Tired of $10 wine? Here are four $20 reds worth the upgrade

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Welcome back. After a month-long respite from writing, I am back.


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February marks many types of returns. Those of you who took part in a Dry January could be parched. Others may have avoided liquor stores as the Christmas bills are paid off. But with the holidays behind us, it’s time to look forward to a year of vinous adventures.

One of the most important factors for many wine buyers is price. In 2019-20, the average price paid for a bottle of wine in Alberta was $10.31, according to Statistics Canada. There are certainly a lot of wines out there for $10 or less. Mainly jammy and mass-produced, these bargain wines deliver alcohol but not a ton of character.

If you are thinking about an upgrade, the difference between $10 wines and $20 bottles is a huge quality jump. That’s not saying every wine that sells for 20 bucks is spectacular, but you can find some very good bottles that show the character of the grape and the region they came from.


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Here are a few reds you should be able to purchase for $20 or less. Give them a try.

Gerard Bertrand


Change Merlot

Pays d’Oc, France

Gerard Bertrand, a former top French rugby player, has built a bit of a wine empire in the south of France since taking over the family wine business in 1987 following the sudden death of his father.

Bertrand has purchased wineries throughout the large Languedoc region, in many cases raising the quality of the wines produced. His portfolio from 11 estates boasts a growing array of reds, whites and rosés, and many are organic or biodynamic.

The Change merlot, made from the broad Pays d’Oc region, is certified organic. It’s fruity and fresh, with flavours of red licorice, mocha, plum, vanilla, cherry and strawberry. It’s a very approachable crowd pleaser.


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Price: About $18. Stores that have featured it include Craft Cellars, Great Canadian Liquor in Cochrane, Quick Stop Liquor and Rocky Mountain Wine Spirits & Beer.

Drink: Now. Try it with pizza, roast ham or pork chops. Screwcap; 14 per cent alc./vol.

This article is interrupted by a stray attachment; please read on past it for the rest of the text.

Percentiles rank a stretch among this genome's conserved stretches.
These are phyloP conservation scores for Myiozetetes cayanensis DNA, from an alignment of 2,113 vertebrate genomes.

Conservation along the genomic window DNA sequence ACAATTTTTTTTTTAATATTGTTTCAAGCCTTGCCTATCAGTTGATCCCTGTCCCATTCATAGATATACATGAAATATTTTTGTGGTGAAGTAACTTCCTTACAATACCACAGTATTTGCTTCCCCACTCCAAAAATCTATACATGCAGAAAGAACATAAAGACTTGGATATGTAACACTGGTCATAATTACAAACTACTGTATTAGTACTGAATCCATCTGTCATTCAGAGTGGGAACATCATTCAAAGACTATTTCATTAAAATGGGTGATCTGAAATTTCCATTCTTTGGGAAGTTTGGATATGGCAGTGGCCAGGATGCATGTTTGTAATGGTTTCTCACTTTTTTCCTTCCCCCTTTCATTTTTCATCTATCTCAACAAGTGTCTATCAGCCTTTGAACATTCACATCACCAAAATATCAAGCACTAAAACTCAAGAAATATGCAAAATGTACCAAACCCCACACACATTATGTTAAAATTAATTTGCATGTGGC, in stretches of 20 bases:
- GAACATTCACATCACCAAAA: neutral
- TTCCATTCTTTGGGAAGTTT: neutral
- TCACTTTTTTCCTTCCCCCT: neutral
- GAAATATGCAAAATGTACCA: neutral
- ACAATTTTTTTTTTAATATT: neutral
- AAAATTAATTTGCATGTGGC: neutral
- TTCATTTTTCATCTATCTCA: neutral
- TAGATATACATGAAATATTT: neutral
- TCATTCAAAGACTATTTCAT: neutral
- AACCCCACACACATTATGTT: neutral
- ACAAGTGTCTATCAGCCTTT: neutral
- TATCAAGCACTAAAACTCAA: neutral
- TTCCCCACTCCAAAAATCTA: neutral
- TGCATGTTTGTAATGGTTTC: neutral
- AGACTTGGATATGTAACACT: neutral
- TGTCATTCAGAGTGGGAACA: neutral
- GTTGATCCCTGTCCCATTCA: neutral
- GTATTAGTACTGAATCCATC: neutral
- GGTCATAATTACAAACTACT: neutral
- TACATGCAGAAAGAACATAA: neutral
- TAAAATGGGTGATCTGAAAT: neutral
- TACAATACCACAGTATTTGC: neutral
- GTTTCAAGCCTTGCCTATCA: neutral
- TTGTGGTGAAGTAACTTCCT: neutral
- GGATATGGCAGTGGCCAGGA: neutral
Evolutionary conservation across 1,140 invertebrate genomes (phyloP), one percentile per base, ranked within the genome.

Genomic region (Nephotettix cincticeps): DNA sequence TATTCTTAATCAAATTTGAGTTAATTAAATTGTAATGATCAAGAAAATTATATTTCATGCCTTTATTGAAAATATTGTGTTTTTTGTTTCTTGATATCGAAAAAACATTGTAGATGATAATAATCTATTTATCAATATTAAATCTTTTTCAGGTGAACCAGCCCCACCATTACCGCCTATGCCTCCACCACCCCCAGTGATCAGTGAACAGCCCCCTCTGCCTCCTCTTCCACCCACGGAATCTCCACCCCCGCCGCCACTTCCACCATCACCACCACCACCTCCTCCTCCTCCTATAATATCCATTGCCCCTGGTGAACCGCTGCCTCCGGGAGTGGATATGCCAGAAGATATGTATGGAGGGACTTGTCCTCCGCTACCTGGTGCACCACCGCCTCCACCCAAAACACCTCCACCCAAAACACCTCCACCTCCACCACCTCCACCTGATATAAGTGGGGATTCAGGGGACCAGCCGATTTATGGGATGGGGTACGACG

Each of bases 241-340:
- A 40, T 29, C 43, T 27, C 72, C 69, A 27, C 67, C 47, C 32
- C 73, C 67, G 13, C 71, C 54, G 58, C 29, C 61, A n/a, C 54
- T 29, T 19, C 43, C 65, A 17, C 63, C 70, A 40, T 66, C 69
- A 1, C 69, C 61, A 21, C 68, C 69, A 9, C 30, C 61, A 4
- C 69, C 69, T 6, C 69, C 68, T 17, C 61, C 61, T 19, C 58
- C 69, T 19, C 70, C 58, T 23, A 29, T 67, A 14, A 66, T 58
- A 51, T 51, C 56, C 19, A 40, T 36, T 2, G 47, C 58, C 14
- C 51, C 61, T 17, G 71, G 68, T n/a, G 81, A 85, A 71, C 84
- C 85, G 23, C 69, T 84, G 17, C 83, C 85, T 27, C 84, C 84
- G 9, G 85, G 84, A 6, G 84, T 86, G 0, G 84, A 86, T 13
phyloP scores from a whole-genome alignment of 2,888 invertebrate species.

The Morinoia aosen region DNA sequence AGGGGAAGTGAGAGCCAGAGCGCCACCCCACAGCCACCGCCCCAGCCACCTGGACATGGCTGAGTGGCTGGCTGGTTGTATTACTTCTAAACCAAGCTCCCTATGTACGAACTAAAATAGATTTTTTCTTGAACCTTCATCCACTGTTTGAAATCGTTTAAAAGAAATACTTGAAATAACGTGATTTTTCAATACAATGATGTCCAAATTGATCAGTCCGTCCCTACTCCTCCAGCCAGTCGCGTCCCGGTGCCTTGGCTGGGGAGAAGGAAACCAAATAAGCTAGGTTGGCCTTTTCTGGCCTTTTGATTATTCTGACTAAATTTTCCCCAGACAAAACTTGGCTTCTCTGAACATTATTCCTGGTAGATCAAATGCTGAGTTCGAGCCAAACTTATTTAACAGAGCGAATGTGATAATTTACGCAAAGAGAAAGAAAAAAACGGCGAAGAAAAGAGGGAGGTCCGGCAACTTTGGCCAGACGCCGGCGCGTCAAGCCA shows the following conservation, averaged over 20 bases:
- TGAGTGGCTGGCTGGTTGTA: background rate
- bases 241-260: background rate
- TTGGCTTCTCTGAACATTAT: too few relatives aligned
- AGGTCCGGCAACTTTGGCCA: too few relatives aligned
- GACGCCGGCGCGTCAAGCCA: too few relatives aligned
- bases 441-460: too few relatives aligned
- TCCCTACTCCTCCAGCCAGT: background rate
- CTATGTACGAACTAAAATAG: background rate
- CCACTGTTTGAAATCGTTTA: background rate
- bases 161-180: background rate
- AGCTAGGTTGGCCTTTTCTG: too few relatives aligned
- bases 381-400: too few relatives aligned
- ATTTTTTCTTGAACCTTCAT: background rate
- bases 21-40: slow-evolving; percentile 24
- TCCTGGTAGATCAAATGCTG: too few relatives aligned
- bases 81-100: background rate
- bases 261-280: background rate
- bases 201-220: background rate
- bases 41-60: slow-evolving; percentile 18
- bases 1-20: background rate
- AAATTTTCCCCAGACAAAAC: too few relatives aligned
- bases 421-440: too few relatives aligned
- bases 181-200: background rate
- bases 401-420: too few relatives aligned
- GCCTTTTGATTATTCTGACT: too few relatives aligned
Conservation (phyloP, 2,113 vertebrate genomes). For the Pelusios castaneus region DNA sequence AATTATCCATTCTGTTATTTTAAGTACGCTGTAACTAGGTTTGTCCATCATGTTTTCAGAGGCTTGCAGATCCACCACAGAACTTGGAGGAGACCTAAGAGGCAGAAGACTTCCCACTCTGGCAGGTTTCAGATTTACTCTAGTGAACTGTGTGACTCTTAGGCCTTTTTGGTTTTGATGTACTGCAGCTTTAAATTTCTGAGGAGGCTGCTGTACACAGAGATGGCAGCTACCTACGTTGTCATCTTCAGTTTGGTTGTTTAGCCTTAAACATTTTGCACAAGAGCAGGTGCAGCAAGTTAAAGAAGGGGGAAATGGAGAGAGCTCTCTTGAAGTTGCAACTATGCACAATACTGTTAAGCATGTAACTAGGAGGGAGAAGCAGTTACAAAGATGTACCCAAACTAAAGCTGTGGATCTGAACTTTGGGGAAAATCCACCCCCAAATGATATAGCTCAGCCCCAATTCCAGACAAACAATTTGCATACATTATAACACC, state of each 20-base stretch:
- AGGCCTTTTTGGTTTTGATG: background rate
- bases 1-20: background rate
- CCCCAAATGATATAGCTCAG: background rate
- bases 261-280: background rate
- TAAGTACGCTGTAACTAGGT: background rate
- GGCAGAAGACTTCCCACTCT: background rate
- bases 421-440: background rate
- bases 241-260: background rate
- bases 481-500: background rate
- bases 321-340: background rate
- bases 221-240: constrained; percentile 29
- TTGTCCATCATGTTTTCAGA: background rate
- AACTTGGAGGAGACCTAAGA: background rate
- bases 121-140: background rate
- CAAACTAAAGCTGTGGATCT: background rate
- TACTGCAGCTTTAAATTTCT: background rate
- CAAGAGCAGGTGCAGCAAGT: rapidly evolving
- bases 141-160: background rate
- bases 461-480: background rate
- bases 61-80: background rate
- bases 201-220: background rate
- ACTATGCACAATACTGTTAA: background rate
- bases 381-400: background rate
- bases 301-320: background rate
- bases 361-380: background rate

Valpolicella Classico, Italy

Since 1772, Masi has been producing wines in Italy’s Valpolicella region, north of Verona and east of Lake Garda.

The winery is probably best known for producing spectacular Amarones that can age for decades. Officially known as Amarone della Valpolicella, these wines are made from partially dried grapes, giving intense, ripe flavours and hefty alcohol levels around 15 per cent. The price is up there, too. The Masi Costasera Amarone starts around $50.


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The winery’s entry-level Valpolicella, though, sells for about $18. It’s made with the same native grapes as Amarone — corvina, rondinella, molinara — but the grapes aren’t dried. It’s a fresh, medium-bodied wine with lively fruit flavours of black cherry, black raspberry, violet and an intriguing menthol/dill note.

Price: About $18. It has wide distribution. Ask about it at your nearest liquor store.

Drink: Now. Pizza, spaghetti and meat sauce or risotto would pair well with this wine. Cork; 12 per cent alc./vol.

Famille Perrin


Cotes du Rhone Reserve

Rhone Valley, France

The Perrin family makes some of the top wines in France’s Rhone Valley, particularly their Chateau de Beaucastel Chateauneuf-du-Papes.


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But the family produces many styles of wine from areas across the valley that runs south to the Mediterranean Sea west of Marseille. Brother Marc Perrin even makes wine with Hollywood star Brad Pitt at Chateau de Miraval.

Made from an even split of Grenache and Mourvedre, plus 20 per cent Syrah, from vineyards in Prébois and Vinsobres, this red Cotes du Rhone blend is medium-full bodied, with dark ruby and purple colours and flavours of plum, blackberry, black cherry, violet, black raspberry, vanilla and black pepper.

It’s ripe, with a long finish and moderate tannins.

Price: About $18. It’s available at many larger retailers.

Drink: In the next two years. Enjoy it with grilled beef, bison or elk. Screwcap; 14.5 per cent alc./vol.


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Sibaris Gran Reserva Carmenere

Colchagua Valley, Chile

Chile and Argentina are great spots to find wines that deliver above their price points. With cheaper land and labour costs than most spots in Europe, South American wineries can make quality wine for less.

From the warm and dry Colchagua Valley, known for producing some of Chile’s top red wines, the Sibaris Carmenere offers trademark notes of mint and green pepper to go with cherry, raspberry, plum and vanilla flavours. It’s medium-bodied and dry, with the acid, tannin and fruit in balance.

Price: About $20. Look for it at Applewood Liquor Store, The Cellar, Craft Cellars, Kensington Wine Market, Safeway Liquor, Sobeys Liquor, Spirits of Kensington, Wine and Beyond at Deerfoot City and Zyn the Wine Market.

Drink: In the next couple of years. Grilled steak with chimichurri sauce or tomato braised chicken would be great matches. Cork; 14 per cent alc./vol.

Contact Darren Oleksyn at or follow him on Twitter or Instagram. Looking for a specific wine? Because wine inventories are always in flux, it’s a good idea to call a store to confirm they have it. A search on can give you an idea of stores that have carried the wines.



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